Porsche has just revealed what its first-ever electric supercar will be called when it hits showrooms soon, with the project title Mission E making way for the production name Taycan. Translating roughly as “spirited young horse” according to the brand, the name is a reference to the black stallion that takes pride of place on the Porsche crest. This German cousin of the Cavallino Rampante, in turn, is a nod to Porsche’s hometown of Stuttgart, a city that started life as a stud farm for warhorses in the 10th century.
The name then seems fitting and anchored in the brand’s history, even if the equines racing into battle these days are of the electric variety and the only thing they are fighting is wind resistance. While petrol Porsche purists will see their toenails curl at the thought of an electric car from Zuffenhausen, there can be little doubt that the Taycan is a considerable technological achievement by an automaker that, for a little while, looked like it had missed the alternative-fuel train.
Sending up to 600hp to two permanently excited synchronous motors—a type of motor that allows for high efficiency levels while being relatively small in size—the Taycan can jump from zero to 100km/h in under 3.5 seconds and on to 200km/h in under 12. Porsche claims a driving range of over 500km for its charged-up supercar, with refueling taking as little as four minutes to add 100km to the batteries.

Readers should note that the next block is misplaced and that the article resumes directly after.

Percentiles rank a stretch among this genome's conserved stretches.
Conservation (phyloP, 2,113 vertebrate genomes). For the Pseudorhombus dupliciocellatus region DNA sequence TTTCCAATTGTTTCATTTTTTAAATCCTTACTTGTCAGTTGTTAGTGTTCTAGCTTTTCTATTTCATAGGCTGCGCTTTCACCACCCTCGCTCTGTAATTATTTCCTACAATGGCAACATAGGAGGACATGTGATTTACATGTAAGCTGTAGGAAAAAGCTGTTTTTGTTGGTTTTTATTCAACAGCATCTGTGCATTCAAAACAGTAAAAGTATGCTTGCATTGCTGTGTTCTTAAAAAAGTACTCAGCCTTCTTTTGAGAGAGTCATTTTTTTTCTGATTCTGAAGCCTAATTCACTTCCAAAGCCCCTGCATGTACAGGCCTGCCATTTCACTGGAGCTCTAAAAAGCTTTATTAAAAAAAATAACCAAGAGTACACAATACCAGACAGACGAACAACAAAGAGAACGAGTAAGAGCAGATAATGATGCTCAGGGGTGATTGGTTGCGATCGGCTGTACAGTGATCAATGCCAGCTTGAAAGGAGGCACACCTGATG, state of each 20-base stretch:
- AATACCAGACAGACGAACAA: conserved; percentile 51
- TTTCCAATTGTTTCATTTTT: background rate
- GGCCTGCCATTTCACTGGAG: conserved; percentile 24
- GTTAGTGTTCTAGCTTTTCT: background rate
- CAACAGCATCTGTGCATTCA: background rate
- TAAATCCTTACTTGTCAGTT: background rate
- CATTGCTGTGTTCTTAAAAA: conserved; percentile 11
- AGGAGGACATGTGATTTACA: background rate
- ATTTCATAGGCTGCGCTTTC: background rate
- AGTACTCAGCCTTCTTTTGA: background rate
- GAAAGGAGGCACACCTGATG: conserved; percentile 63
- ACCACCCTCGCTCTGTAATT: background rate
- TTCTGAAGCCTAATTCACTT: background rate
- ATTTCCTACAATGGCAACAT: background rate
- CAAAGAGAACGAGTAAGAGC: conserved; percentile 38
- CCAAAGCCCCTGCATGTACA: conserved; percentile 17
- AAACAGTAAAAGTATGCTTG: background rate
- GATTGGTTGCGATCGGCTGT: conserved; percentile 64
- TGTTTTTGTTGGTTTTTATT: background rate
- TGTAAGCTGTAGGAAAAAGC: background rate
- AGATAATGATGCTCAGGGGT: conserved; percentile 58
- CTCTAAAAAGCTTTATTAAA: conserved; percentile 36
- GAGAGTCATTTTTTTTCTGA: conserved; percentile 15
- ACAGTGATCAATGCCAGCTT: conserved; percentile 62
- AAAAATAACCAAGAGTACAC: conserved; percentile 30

If you think electric vehicles are just a fad for the speed-loving Germans, then think again. Porsche is proudly stating that it will invest a total of €6 billion (P373.5 billion) in e-mobility until 2022, with the Taycan itself receiving €500 million (P31 billion) additional investment for new variants while adding 1,200 new jobs to the company’s books. Around €700 million (P43.6 billion) will be spent on new technologies and charging infrastructure, while the firm is also planning to convert an existing internal-combustion engine facility so it produces electric drives instead of gasoline powerplants in the future.
It seems the dice have been thrown, and the decision has been made. The Taycan represents the beginning of a new era for Porsche, one where we will have to get used to cars whizzing by instead of roaring past. Whether that’s a good or bad thing is up for debate and a matter of taste, but we can already feel fans of the brand looking nervously toward the 911. Will Porsche dare electrify its icon? For now, it still gets to keep its famous engine.